The lily (Lilium) is a genus in the lily family (Liliaceae). There are around 110 species and a large number of hybrids that have been created by crossing different species. At present, it is assumed that there are about 2,000 hybrids, which are grouped into eight groups – for example, the so-called Asian and Oriental hybrids. The pure species have their natural distribution almost exclusively in the northern temperate and subtropical zone, especially in areas with high precipitation. The Madonna Lily (Lilium candidum) is an exception as it prefers the dry climate of the eastern Mediterranean. The native species is the Turkish lily (Lilium martagon), which can be found in the southern Black Forest, for example, as well as in the Allgäu Alps. It thrives in herbaceous deciduous or coniferous forests on limestone and primary rock soils in a semi-shady, cool location. In the highlands it also grows above the montane forest on meadows and mats. Particularly impressive is the large-flowered and rich-flowered royal lily (Lilium regale) from China with its trumpet-shaped flowers.
Lilies are among the oldest cultivated plants. The Madonna Lily was already planted in gardens in the middle of the second millennium before Christ. The Romans introduced them to their provinces north of the Alps. In the Middle Ages the radiant white lily developed into an important symbol of Mary, as many paintings from this period prove.
Appearance and growth
Lilies are persistent, herbaceous plants with a scaled bulb as a survival organ. The fleshy scales that cover each other like roof tiles are, botanically speaking, modified leaves and serve as nutrient storage. Since this bulb, unlike other bulbous plants, is not surrounded by a protective outer skin, it is called “naked”. A special feature are the so-called draught roots, which develop on the onion soil and can draw the onion deeper into the soil. In addition, most lilies form roots in the subterranean stem area, where small daughter bulbs can also develop. Most species do not form basal leaves. Instead, these are mostly sessile and alternate, but are also often found in whorls on the flower shaft.
The growth height is between 30 and 240 centimeters, depending on the species. At the end of the stem one or more flowers form, which then stand together as a cluster or umbel. There are three types of flowers: trumpet-shaped, shell-shaped and the flowers of the Turk’s Lilies. In the latter, the petals are rolled far back so that their tips approach each other again on the stem. The blossom is reminiscent of a turban. The different species flower between May and September and with the exception of blue almost all colours are represented. After fertilization, three-chambered brown capsule fruits ripen, containing numerous flat seeds. The above-ground parts, i.e. stems and leaves, die after seed ripening. The stalk, leaf and flowering plants for the next year develop in the long-lasting bulb.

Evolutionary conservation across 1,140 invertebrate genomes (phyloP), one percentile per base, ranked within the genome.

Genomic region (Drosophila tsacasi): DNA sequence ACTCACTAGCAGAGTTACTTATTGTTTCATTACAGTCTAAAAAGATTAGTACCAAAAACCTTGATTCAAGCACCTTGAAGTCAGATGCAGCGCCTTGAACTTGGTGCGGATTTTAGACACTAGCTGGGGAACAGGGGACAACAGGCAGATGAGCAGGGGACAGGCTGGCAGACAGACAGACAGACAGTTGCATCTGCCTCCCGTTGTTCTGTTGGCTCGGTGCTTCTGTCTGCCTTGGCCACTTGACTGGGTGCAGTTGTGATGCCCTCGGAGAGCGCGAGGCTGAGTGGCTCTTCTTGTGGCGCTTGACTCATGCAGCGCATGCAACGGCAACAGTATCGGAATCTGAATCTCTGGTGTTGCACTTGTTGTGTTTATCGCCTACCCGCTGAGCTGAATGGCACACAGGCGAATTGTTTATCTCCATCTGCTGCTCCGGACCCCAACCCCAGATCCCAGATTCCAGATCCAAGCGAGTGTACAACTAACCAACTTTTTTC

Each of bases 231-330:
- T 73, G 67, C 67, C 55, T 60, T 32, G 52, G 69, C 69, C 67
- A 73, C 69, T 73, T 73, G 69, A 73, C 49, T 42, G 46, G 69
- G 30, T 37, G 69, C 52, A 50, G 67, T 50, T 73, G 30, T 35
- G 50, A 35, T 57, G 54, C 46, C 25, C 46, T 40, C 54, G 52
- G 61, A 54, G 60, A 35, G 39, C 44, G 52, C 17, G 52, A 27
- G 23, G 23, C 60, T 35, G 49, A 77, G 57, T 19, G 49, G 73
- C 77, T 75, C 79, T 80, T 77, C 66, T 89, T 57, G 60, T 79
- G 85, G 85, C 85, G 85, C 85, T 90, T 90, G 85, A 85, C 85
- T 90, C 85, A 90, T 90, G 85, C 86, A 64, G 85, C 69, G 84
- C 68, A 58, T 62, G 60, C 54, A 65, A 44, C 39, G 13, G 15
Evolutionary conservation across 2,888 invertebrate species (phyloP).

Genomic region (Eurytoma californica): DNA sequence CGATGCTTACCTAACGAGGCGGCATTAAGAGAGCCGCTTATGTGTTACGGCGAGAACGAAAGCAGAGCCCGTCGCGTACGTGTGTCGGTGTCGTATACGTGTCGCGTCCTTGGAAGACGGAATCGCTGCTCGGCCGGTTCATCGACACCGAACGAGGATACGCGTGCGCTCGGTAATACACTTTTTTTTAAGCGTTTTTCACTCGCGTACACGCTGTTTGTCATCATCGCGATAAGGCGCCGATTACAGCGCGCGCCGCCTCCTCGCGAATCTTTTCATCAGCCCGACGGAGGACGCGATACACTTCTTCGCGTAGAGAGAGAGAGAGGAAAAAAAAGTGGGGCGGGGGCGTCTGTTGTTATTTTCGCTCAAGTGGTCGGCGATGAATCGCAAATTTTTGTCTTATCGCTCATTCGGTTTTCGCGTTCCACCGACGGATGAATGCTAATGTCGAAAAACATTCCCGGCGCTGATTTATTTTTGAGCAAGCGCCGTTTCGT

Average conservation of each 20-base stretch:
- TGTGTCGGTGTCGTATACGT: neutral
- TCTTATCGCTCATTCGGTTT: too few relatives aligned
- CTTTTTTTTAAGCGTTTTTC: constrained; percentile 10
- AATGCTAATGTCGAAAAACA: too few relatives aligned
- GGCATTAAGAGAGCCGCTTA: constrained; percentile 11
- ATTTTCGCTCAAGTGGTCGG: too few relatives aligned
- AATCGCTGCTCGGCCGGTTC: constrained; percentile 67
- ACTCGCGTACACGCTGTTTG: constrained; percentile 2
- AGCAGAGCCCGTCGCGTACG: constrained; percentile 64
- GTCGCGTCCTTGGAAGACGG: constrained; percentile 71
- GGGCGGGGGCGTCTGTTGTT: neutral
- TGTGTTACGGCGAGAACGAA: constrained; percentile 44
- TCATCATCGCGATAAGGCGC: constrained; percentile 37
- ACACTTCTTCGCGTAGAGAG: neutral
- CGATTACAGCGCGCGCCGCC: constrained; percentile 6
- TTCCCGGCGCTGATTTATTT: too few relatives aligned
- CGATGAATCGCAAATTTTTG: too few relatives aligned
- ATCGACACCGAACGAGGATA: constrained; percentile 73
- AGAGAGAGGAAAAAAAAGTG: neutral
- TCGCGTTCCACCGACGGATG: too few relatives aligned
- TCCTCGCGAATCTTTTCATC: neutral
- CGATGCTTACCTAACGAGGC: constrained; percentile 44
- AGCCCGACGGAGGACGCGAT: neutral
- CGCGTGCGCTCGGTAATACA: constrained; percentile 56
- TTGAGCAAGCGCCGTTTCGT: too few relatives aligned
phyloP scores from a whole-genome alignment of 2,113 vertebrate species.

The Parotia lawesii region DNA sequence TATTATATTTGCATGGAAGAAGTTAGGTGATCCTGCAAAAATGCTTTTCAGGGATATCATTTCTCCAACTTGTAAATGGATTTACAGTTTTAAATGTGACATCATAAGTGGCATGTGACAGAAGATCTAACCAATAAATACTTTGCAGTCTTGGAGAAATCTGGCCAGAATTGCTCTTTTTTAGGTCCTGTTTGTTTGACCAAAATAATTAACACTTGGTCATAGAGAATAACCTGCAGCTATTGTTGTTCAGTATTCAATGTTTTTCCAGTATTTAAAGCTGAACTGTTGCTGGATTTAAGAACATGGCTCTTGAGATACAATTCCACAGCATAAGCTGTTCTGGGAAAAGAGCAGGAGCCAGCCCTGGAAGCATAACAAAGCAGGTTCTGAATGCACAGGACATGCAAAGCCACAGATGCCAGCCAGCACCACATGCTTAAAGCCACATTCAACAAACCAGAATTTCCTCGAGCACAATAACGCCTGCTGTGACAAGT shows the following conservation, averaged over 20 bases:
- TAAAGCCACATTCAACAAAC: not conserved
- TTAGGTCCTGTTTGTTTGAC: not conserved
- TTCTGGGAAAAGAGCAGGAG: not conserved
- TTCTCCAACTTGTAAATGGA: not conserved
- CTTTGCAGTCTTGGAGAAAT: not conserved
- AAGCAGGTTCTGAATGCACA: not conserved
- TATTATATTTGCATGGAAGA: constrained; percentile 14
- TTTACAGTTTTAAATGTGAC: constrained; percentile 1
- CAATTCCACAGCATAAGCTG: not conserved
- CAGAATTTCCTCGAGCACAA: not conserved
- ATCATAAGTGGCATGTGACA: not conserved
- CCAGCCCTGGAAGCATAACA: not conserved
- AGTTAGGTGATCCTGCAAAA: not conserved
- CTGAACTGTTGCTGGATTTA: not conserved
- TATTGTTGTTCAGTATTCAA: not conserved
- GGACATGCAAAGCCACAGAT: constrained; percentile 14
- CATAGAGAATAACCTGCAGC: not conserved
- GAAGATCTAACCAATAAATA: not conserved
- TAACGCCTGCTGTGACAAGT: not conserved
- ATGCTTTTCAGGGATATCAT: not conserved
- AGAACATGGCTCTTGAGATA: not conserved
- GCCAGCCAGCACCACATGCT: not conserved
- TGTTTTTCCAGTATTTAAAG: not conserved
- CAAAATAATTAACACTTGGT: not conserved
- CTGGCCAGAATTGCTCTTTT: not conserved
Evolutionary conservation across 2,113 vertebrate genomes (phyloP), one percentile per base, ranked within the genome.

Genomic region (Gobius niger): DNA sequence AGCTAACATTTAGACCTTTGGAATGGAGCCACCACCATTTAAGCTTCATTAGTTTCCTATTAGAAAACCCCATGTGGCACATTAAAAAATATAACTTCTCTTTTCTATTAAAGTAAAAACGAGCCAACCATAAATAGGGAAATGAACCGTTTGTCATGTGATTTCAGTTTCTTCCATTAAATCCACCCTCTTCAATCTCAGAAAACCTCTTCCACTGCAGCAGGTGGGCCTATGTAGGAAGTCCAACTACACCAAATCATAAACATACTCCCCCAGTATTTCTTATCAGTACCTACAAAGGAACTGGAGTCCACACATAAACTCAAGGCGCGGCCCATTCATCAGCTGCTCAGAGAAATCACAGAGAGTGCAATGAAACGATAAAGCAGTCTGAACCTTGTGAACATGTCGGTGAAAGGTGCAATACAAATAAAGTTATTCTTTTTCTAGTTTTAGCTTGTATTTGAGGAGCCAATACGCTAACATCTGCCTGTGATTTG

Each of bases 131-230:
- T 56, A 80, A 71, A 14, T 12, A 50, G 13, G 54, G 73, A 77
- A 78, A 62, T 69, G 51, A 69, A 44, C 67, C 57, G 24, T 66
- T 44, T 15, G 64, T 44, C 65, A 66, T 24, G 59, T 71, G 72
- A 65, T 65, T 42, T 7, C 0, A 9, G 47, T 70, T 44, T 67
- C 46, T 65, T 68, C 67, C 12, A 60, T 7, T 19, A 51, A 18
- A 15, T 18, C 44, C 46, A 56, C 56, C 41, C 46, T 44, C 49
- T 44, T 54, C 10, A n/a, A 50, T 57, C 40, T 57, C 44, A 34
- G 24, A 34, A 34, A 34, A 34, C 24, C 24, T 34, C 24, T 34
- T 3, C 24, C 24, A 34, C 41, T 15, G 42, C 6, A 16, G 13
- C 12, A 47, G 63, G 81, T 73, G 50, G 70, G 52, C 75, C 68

Location and soil
Which location and soil lilies need varies slightly from group to group. Therefore, it is best to inform yourself about the exact requirements of your lily directly at the time of purchase. Asian wild species, for example the saffron lily (Lilium bulbiferum ssp. croceum) or the tiger lily (Lilium lancifolium), the Easter lily (Lilium longiflorum) and their hybrids prefer a sunny to semi-shady location with a fresh, humus- and nutrient-rich as well as permeable soil. The Turkish lily and its numerous hybrids have similar claims as the Asian game species, a half-shady location is preferred – just like from the Oriental game species – however to a sunny one. The substrate may also contain lime. The Madonna Lily also likes it a bit calcareous, but prefers a place in the sun with a fresh, loose soil. The American wild species such as the panther lily (Lilium pardalinum) and its hybrids prefer lime-free soil. They can also cope with a slightly damp soil. All lily species thrive best in a weakly acid substrate. It should be noted that although most lilies require a sunny location, the soil around the plant should be shaded. This can be achieved with a low accompanying planting. As an alternative, a mulch layer of compost or bark humus can be used.
Compared to other bulbous plants such as tulips and daffodils, the bulbs of lilies do not have a firm outer skin. Therefore, they should never be stored freely and unprotected for long periods of time. The bulbs are planted between September and March, but spring planting is becoming increasingly common, as flowering can be extended over a longer period of time with slightly offset planting dates. For the Madonna Lily we recommend a planting period from the end of August to the end of September.
In order for lilies to thrive, a few things should be taken into account when planting them: A 25 to 30 centimeter deep planting hole is cut out. The drainage consists of a roughly ten centimeter thick layer of coarse gravel, followed by a five to ten centimeter thick layer of a soil mixture consisting of one third each of sand, garden soil and rotten compost. The onions are placed 10 to 15 centimeters apart on this earth mixture and wrapped in sand. The planting hole is then filled with the soil mixture already described. In heavy or loamy soils, it is easy to accumulate moisture, which lily bulbs do not tolerate. Then, the creation of an elevated bed or the hill-planting is recommended. An exception to the recommended procedure is the Madonna Lily: as it forms native leaves, the onion may only be covered with two to four centimeters of humus soil.